The payments for tribal members under 18 years old will be split. Half will go into their Individual Indian Money (IIM) trust accounts, and half will be paid to their parent or guardian.
Tribal members began receiving the $200 checks on Friday, Dec. 14.

 

+++++++++++++++++++++++++++++++++++++++++++++++++++++++++++
NOTE: In accordance with Title 17 U.S.C. section 107, any copyrighted
material herein is distributed without profit or payment to those who have
expressed a prior interest in receiving this information for non-profit
research and educational purposes only. For more information go to: http://www.law.cornell.edu/uscode/17/107.shtml

This information and much more that you need to know about the ESA,
the Klamath River Basin, and private property rights can be found at The
Klamath Bucket Brigade’s web site – http://klamathbucketbrigade.org/index.html
please visit today.

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Hoopa Tribe Receives $49 million in settlement from U.S. Government

Hoopa Tribe, Lawsuits

TWO RIVERS TRIBUNE ~ ONLINE | Settlement Checks Arrive in Hoopa Mailboxes

http://www.tworiverstribune.com/2012/12/settlement-checks-arrive-in-hoopa-mailboxes/

Settlement Checks Arrive in Hoopa Mailboxes

 

People crowded into the post office and the Coast Central Credit Union in downtown Hoopa on Monday, Dec. 17, 2012, as $10,000 per capita settlement checks began to arrive. The settlement checks are a partial payout of the $49.2 settlement paid to the Hoopa Valley Tribe by the U.S. Government to end a lawsuit over federal mismanagement of tribal trust funds and timber resources. / Photo by Kristan Korns, Two Rivers Tribune

By KRISTAN KORNS, Two Rivers Tribune

December 19, 2012

You could almost feel the excitement in the air on Monday, Dec. 17, as people crowded into the post office and the bank in downtown Hoopa to receive and cash their settlement checks.

Arlene Doolittle smiled as she showed off the checks that she and her friends had just received.

“We’re going to Redding!” Doolittle said.

The checks were a part of a $49.2 million payment from the US Government to settle a 2006 lawsuit filed by the Hoopa Valley Tribe. The lawsuit was filed because of federal mismanagement of tribal trust funds and funds from trust resources like timber.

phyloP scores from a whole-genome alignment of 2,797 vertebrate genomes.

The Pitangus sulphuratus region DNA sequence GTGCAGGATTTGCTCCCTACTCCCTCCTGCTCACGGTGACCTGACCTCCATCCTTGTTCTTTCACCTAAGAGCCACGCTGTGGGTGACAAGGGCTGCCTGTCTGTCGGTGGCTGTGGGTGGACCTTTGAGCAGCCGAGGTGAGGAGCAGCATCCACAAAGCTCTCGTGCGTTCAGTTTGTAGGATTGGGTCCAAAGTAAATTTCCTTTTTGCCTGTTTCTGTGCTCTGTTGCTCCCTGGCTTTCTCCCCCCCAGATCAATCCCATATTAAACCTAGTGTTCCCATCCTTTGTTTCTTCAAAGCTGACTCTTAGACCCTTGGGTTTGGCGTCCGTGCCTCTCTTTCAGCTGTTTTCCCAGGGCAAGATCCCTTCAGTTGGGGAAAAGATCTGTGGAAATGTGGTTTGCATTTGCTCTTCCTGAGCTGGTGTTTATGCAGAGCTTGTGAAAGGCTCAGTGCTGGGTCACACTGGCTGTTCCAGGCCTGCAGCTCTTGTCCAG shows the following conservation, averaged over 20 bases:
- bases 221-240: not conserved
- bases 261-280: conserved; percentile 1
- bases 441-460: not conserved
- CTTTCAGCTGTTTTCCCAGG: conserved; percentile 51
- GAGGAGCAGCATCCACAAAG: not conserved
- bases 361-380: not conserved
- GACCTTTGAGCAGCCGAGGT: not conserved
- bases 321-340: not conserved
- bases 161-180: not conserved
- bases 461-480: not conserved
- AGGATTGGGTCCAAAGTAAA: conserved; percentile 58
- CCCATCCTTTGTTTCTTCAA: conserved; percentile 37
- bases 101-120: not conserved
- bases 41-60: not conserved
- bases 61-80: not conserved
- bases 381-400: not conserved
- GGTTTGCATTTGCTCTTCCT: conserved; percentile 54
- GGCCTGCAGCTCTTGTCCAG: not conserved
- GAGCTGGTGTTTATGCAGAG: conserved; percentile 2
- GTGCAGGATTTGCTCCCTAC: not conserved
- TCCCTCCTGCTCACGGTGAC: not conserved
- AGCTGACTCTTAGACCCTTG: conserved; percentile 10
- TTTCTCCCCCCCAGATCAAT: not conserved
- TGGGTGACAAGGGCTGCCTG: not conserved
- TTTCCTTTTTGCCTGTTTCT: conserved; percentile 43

On Nov. 15, 2012, the Hoopa Valley Tribal Council authorized a one time per capita payment of $10,000 to every enrolled member of the tribe who was on the rolls as of 12:00 am that night, to be sent out as soon as the settlement money was received.

Councilmember Augie Montgomery said, “$49.2 million will soon be deposited into the tribe’s trust account, and then $31,269,000 will be paid out to Hoopa tribal members at $10,000 per capita.”

Payments for children will go directly into their Individual Indian Money (IIM) accounts, and the money will be held for them until they are 18 (with a high school diploma or GED), or 21.

A special tribal election on Thursday, Jan. 3, 2013, will decide whether the remaining third of the $49.2 million will be paid out to individual tribal members, or if will be kept in reserve to pay for things like elder payments or scholarships.

The Tribal Council also approved a $200 per capita payment for tribal members, which were mailed out on Thursday, Dec. 13.

Workers in the Fiscal Department worked overtime last week, and over the weekend in order to prepare both sets of checks in time.

Chelsee Gibbens said, “We worked pretty much all last week and over the weekend. For the $10,000 dollar ones we had to do a lot more because we had to take out deductions and enter them one-by-one into the computer.”

In addition to the two per capita payments sent out by the Hoopa Valley Tribe, the initial checks for the Cobell Settlement also started to arrive on Monday.

The Cobell Settlement monies were paid out by the US Government to members of tribes across the continent in a separate case of mismanagement of Individual Indian Money (IIM) accounts.

On Monday morning, crowds formed at the post office and at Coast Central Credit Union downtown. Officers from Hoopa Tribal police were stationed at both locations.